Within the past 20 years numerous species with a shrubby or pendulous (non-twining) habit have been published in Hoya (Rahayu and Rodda 2020), and many of them come from the Philippines: Hoya amrita Kloppenb., Siar & Ferreras, H. cembra Kloppenb., H. cumingiana Decne., H. densifolia Turcz., H. densifolia Turcz. subsp. panchoi Kloppenb., H. golamcoana Kloppenb., H. irisiae Ferreras, Kloppenb. & Tandang, H. lazaroi Kloppenb. & Siar, H. linapauliana Kloppenb., H. linavergarae Kloppenb. & Siar, H. maquilingensis Kloppenb., H. multiflora Blume, H. nova Kloppenb., H. odorata Schltr. (with six recently published subspecies), H. paziae Kloppenb., and H. platycaulis Simonsson & Rodda.

Many of these names will require extensive investigations to verify if they are applicable.

Yet, extraordinary novelties can still be found in the Philippines. In 2018, plants of a shrubby species were found in cultivation. Based on photographs of the flowers, the last author initially thought that this species might be a member of Apocynaceae subfamily Periplocoideae due to the elongated corona lobes (which were mistaken for anther appendages). Upon closer examination of the corona and pollinarium it became clear that it nevertheless belongs to Hoya as the corona lobes have basal revolute margins, and the pollinia have the distinct sterile edges diagnostic of Hoya (Wanntorp and Kunze 2009). The urceolate corolla combined with prominent elongated corona lobes make this taxon unique among all species of Hoya. Comparison with previously described species of Hoya was carried out in person or via loans or photographs from A, BM, BO, FI, K, LAE, MO, P, PNH, SING, and UC herbaria (Thiers 2023).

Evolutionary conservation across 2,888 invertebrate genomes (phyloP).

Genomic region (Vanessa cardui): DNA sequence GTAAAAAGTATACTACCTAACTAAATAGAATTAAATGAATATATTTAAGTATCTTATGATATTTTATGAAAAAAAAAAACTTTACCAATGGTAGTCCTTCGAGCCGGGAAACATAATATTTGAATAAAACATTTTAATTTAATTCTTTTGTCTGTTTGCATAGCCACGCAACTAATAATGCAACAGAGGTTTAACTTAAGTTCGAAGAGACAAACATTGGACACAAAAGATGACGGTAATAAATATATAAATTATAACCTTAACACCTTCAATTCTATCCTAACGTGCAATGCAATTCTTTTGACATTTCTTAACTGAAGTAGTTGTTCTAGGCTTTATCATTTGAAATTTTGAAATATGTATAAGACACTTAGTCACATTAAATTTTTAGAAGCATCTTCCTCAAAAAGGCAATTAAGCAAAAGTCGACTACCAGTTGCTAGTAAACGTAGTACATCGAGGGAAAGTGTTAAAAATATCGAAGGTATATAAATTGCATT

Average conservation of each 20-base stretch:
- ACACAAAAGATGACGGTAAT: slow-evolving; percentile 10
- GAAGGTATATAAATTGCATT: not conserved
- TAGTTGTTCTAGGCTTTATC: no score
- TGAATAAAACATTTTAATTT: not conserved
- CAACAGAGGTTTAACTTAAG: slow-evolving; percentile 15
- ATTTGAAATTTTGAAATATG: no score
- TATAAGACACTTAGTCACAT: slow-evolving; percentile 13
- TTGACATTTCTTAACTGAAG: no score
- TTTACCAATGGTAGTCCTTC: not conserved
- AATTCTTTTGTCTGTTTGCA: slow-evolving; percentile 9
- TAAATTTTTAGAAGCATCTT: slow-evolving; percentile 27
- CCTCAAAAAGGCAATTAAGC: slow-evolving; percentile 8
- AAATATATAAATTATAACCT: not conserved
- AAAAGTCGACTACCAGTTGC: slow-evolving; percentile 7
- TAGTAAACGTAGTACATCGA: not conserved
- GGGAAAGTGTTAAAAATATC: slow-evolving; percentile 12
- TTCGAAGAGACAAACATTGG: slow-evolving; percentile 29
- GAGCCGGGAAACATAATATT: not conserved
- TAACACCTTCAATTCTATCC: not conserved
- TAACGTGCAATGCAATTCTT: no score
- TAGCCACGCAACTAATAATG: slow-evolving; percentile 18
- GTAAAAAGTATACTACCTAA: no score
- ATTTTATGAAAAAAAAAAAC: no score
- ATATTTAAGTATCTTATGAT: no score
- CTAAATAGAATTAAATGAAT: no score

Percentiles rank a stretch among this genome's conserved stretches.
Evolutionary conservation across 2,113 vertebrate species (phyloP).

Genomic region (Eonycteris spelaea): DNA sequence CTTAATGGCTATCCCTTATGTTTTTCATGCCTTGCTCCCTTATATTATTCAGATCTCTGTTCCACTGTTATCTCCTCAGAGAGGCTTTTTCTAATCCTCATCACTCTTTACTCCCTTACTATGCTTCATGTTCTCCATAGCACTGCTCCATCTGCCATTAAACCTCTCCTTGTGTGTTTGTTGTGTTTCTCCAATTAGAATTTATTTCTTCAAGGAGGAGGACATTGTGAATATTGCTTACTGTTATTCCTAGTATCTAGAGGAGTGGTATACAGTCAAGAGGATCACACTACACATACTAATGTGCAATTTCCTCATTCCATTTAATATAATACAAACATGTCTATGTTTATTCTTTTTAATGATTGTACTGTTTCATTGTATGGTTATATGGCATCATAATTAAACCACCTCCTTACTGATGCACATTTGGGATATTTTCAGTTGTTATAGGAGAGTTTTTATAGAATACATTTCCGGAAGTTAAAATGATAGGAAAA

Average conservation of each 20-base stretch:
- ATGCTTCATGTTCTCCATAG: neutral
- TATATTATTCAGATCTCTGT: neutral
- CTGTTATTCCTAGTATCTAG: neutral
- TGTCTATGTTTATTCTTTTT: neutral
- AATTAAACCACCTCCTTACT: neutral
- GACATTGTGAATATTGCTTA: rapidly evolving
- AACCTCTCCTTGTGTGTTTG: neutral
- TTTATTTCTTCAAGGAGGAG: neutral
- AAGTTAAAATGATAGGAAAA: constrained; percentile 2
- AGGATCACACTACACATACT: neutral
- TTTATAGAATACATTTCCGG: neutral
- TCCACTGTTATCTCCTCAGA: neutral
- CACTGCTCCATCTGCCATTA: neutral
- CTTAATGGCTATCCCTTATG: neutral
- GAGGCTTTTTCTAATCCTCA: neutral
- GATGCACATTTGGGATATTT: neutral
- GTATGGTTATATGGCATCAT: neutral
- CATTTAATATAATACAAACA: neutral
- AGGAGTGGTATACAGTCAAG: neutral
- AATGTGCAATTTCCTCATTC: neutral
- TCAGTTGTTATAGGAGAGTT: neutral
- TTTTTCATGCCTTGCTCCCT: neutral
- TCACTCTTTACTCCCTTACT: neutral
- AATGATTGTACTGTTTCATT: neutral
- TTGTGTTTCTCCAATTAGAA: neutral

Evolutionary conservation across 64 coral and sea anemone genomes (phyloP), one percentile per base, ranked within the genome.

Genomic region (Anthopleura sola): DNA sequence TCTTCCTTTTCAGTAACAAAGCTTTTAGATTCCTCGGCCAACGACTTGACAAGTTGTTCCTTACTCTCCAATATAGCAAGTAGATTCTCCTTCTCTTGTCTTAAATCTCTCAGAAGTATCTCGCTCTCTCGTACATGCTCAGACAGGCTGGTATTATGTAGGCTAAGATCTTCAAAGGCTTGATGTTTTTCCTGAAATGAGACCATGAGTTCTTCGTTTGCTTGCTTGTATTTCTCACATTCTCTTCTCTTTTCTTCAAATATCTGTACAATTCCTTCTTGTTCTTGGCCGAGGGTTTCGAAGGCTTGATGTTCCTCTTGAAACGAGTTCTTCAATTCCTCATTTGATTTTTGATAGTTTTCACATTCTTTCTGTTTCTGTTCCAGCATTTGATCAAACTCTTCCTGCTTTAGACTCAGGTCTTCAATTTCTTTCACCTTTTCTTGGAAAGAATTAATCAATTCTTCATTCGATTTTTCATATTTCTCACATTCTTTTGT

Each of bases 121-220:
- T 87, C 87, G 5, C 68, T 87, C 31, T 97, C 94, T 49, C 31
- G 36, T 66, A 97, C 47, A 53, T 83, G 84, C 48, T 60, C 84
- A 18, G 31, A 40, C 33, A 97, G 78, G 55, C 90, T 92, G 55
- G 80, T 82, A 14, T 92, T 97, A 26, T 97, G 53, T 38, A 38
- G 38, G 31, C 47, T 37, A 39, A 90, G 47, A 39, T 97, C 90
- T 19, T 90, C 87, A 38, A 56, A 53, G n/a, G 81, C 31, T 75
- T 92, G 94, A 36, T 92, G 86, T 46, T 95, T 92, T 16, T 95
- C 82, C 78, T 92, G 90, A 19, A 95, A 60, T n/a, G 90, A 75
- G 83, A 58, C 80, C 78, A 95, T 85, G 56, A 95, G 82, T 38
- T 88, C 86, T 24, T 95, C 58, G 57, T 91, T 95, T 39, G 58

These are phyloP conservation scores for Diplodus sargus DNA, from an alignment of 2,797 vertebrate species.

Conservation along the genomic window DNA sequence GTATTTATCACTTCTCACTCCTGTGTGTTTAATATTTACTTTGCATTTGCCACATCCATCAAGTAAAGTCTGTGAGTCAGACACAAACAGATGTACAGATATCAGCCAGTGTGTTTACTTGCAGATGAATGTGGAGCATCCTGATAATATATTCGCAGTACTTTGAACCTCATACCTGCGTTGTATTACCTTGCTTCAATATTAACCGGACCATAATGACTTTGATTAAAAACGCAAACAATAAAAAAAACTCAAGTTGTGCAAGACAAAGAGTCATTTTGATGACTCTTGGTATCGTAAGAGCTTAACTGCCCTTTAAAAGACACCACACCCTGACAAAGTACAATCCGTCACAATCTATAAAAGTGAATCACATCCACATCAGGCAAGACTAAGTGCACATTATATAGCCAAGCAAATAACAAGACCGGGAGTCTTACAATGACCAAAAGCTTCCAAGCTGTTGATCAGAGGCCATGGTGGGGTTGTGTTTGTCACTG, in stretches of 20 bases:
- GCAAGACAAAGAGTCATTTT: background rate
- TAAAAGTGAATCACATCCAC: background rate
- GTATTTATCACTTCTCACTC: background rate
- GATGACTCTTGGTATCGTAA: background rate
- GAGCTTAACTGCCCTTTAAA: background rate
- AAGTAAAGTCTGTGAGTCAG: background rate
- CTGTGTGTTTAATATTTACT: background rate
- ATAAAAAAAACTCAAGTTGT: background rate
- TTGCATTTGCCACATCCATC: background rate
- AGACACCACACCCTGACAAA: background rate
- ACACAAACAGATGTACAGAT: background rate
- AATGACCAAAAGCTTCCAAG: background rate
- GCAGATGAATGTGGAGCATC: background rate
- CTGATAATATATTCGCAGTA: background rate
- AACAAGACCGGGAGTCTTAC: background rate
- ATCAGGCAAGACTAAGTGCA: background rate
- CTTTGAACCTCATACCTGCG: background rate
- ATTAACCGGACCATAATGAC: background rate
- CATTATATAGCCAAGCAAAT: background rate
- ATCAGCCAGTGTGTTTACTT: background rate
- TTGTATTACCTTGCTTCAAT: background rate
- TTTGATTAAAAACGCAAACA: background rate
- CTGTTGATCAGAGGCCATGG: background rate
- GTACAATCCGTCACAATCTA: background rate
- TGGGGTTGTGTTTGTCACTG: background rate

Species treatment

Hoya medusa M.D.De Leon, Cabactulan, Cuerdo & Rodda, sp. nov.

Figs 1, 2


Similar to Hoya edeni King & Hook.f. in its shrubby habit and caudate and curved inner corona lobe processes, distinct by the corona processes (wavy to serpentine in H. medusa versus linear and curved at the tip in H. edeni), corolla shape (urceolate in H. medusa versus rotate with reflexed lobes in H. edeni) and size (8.5–10 mm in H. medusa versus c. 20 mm in H. edeni).


Philippines. Luzon, Cagayan Province, Mt. Cetaceo 500 to 1,000 m, vouchered in cultivation, 07 Feb 2022, M.D. De Leon s.n. (holotype: PNH, sheet no. 258696).